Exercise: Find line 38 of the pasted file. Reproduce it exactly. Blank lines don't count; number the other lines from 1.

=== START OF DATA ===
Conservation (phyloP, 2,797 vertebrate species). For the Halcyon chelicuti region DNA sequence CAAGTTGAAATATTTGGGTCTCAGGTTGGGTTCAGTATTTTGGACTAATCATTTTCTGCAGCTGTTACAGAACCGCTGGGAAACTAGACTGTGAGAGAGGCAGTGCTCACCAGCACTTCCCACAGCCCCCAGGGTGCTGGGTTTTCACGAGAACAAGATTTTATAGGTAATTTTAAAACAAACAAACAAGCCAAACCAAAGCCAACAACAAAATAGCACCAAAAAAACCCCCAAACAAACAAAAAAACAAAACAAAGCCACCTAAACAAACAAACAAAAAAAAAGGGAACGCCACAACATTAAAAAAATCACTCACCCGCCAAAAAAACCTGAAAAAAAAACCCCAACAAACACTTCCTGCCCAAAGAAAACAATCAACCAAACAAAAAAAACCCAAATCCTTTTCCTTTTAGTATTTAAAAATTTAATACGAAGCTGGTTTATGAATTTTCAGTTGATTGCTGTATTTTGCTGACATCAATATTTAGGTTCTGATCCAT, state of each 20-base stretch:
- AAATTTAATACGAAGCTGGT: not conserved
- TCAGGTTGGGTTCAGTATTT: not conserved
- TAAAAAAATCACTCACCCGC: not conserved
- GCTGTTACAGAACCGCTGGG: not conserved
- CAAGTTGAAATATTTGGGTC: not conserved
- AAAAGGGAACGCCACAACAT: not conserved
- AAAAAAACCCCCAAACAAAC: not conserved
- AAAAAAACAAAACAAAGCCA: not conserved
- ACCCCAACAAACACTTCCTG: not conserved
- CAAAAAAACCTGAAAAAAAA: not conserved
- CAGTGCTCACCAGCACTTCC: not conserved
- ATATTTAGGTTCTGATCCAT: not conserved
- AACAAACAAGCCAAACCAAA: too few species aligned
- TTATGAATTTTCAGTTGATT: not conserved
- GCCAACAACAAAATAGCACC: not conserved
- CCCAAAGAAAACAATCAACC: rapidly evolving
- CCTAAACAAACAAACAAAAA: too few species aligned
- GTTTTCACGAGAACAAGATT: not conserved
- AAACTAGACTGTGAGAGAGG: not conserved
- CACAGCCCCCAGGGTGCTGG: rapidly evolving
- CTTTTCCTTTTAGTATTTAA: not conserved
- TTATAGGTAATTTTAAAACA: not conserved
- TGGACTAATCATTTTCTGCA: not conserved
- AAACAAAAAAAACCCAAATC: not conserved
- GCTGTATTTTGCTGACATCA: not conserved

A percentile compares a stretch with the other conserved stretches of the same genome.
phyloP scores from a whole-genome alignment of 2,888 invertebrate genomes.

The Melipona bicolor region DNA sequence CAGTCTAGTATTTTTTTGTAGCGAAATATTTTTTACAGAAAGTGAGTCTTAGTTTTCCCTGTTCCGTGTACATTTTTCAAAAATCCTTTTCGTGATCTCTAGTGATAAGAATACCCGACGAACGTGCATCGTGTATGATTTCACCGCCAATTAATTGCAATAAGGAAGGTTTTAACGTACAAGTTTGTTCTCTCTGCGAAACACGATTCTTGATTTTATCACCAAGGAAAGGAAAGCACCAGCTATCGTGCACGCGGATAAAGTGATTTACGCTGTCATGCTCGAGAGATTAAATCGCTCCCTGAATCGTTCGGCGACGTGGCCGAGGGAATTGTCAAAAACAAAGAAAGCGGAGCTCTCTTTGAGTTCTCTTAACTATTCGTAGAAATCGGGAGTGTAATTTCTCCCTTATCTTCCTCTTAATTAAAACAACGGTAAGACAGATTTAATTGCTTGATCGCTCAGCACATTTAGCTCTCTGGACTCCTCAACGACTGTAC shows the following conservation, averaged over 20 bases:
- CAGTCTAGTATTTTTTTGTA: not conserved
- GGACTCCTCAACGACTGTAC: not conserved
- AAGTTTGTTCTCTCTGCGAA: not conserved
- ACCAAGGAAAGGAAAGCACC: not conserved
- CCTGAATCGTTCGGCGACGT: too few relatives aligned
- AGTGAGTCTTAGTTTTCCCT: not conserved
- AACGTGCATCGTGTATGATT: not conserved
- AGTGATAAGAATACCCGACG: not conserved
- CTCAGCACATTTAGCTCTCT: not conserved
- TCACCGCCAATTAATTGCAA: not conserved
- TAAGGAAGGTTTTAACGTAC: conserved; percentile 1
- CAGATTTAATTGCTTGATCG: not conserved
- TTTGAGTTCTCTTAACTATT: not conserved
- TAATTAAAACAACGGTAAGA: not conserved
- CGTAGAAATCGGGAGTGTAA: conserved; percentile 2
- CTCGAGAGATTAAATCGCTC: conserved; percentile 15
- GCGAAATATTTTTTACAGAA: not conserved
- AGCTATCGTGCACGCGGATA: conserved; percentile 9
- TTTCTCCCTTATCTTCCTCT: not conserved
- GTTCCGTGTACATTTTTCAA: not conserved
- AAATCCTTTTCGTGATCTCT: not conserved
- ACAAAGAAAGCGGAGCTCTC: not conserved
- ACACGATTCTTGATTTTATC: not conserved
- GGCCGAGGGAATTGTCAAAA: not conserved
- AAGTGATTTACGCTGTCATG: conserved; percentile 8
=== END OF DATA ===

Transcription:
- CTCAGCACATTTAGCTCTCT: not conserved